What is the best way to convert a JavaScript array of doubles

return [2.145, 1.111, 7.893];

into a .NET array of doubles, when the Javascript array is returned from a webbrowser controls document object

object o = Document.InvokeScript("getMapPanelRegion");

without using strings and parsing?

The object returned is of type __ComObject as it is an array being returned. The array will be a fixed size as I am using this to return three values back to the calling code. My current solution is to return a | deliminated string of the three value, I then split and parse the string to get my three doubles. If possible I would like to not have to use the string manipulation as this feels like a hack.

+1  A: 

From MSDN (HtmlDocument.InvokeScript Method):

The underlying type of the object returned by InvokeScript will vary. If the called Active Scripting function returns scalar data, such as a string or an integer, it will be returned as a string ...

It seems that integers will be returned as string, you could asume that the same applies to doubles.

EDIT: I forgot that you were talking about an array. Anyhow, MSDN continues:

... If it returns a script-based object, such as an object created using JScript or VBScript's new operator, it will be of type Object ...

So it seems that you will get an object instead, but that doesn't help the fact that you will have to convert it inside your C# code.


As for the conversion of the actual ComObject. After reading this which is about Excel, but it still returns a ComObject, it seems that your current aproach with the string seems like the simpler one. Sometimes a hack is the best solution :D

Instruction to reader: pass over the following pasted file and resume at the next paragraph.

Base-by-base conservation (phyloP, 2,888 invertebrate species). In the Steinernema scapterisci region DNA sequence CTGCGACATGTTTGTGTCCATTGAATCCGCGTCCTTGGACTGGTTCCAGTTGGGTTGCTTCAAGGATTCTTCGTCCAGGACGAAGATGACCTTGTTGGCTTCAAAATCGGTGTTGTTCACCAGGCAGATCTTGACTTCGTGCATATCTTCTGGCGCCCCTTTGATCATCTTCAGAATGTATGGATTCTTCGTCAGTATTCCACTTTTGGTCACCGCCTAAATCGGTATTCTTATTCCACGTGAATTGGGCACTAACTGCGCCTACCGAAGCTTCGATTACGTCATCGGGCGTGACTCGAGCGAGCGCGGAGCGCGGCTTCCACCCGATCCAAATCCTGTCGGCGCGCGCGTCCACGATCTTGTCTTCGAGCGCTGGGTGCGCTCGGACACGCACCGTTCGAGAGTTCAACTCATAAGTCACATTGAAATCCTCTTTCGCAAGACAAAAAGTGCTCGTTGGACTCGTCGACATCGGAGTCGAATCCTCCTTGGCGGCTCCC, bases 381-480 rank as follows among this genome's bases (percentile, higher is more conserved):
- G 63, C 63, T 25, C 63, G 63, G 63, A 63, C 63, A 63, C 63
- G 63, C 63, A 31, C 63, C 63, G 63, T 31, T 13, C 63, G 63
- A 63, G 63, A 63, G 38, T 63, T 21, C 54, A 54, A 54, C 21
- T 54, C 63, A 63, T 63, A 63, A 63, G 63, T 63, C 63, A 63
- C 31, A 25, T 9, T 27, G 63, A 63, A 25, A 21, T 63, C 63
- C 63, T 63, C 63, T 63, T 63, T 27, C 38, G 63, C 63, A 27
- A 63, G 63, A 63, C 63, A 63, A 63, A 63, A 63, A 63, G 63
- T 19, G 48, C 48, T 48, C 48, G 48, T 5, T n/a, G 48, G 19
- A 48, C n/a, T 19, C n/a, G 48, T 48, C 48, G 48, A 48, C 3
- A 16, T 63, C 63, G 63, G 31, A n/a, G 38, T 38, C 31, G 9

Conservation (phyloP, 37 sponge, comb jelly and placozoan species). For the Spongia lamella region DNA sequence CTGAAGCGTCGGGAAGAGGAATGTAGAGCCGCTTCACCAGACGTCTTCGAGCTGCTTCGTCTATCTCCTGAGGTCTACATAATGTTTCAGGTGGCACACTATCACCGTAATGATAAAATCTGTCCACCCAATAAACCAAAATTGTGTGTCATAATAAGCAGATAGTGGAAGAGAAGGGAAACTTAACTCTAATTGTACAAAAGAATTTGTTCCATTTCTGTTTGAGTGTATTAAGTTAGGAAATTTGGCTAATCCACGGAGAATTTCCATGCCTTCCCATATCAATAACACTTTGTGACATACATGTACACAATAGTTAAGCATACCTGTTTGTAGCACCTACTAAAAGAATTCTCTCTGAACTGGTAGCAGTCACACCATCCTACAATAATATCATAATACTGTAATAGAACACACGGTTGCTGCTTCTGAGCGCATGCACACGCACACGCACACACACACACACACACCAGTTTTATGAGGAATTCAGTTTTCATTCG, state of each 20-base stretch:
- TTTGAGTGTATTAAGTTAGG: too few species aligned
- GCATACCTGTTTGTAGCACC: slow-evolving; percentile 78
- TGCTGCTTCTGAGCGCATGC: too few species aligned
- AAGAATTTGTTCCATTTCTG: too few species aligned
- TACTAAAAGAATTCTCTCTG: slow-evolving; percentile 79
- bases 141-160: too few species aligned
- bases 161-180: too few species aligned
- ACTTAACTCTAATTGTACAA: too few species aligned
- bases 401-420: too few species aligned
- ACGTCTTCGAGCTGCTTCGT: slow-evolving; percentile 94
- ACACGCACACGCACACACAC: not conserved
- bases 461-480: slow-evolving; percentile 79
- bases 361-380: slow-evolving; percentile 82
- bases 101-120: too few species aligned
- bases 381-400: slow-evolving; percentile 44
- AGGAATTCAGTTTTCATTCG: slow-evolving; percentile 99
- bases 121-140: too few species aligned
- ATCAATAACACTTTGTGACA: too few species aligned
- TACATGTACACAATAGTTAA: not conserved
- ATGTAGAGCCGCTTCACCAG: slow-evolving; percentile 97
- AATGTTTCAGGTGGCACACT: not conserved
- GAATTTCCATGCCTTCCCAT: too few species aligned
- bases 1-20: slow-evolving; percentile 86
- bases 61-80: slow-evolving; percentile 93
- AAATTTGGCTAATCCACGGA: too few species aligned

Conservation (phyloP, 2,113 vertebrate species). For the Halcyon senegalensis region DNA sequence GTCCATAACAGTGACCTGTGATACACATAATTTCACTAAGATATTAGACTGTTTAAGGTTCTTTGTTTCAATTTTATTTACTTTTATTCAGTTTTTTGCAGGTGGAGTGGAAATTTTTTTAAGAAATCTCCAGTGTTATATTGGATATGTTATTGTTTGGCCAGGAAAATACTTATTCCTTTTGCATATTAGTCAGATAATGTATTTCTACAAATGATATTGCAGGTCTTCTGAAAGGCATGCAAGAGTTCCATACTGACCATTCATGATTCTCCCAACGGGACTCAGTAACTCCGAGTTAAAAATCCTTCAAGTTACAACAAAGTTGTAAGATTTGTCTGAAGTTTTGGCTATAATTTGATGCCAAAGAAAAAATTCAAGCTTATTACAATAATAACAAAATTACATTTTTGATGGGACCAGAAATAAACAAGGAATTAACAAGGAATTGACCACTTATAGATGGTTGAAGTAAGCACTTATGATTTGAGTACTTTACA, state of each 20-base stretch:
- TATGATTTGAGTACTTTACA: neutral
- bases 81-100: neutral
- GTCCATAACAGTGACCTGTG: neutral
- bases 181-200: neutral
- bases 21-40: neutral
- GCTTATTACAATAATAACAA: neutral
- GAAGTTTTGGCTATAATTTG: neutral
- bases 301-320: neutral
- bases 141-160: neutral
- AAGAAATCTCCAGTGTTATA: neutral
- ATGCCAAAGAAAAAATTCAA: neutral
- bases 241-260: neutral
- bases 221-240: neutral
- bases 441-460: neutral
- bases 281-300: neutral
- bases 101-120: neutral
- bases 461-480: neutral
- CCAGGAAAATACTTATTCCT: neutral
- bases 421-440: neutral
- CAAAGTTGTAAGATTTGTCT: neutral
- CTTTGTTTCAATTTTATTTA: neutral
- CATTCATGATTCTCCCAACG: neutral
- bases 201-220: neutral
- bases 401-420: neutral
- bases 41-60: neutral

Charlie boy
But I have an array of doubles and they are treated differently.
Sorry! I noticed. I've updated my answer
Charlie boy
The problem is getting the __ComObject into my .NET array.
I've updated again
Charlie boy
I agree that a hack is sometimes the best solution, but I'll feel better about it once I've explored as many possibilities as I can.

Can we talk architecture first? My I ask why webbrowser control? We have stopped using it for exactly this kind of reasons. It is usually more pain than gain. It is also (and usually) product of an tightly coupled architecture. For local html pages (aka clients) we use hta. If (and that does not happen often) we need to have C# code in the "back" we use our simple C#/COM+ enabled local server. (note: this is simpler than HttpListener based local server ).

Second: implementation issues.

Imagine you are a developer of Document.InvokeScript(); . What would you return from it? What type? What you get from the HTML Document is DOM. Script is kind of a DOM node. And javascript/DOM is implemented as "com object" indeed. which has IDispatch interface, which in turn returns VARIANT's to the host (aka browser). For a simple reason that javascript has no types in the C and COM meaning. The bottom line is: javascript is seen by COM as returning (and receiving) javascript Object's only. What actually is inside is implementation dependent. Therefore it would be extremely difficult to guess what is inside IDispatch instance returned by javascript and to parse this into the COM types. This is left to the users/callers.

So. It is much easier to establish strings as the only type used to communicate with the "back" from javascript. And to structure these strings as either xml or json. Exactly the same as communicating with distant web services, we communicate with the local C#/COM+ server.

// HTA,  non Ajax solution
var local_server = new ActiveXObject("Stevo3000.LocalServer");
   "{ method: 'getname', id: 123 }" , 
function ( data ) 
   alert("Stevo says:" + data ) ;
) ;

NOTE: Since we are talking here C#, we know that all of this is happening on the WIN32 desktop, so we use MSFT tools and technologies. Exactly the same principle can be applied for cross browser, platfom agnostic solution, by using AJAX only.

// Pure Ajax
// using jQuery
   { method: "getname", id: "123" },
       alert("Stevo says:" + data ) ;

Hope this helps?


We are using a webbrowser control as we are showing google earth on our form in the webbrowser control. The javascript returns the lat, long and altitude that the user has navigated the control to. The architecture will not be changed, which is why I'm asking this question.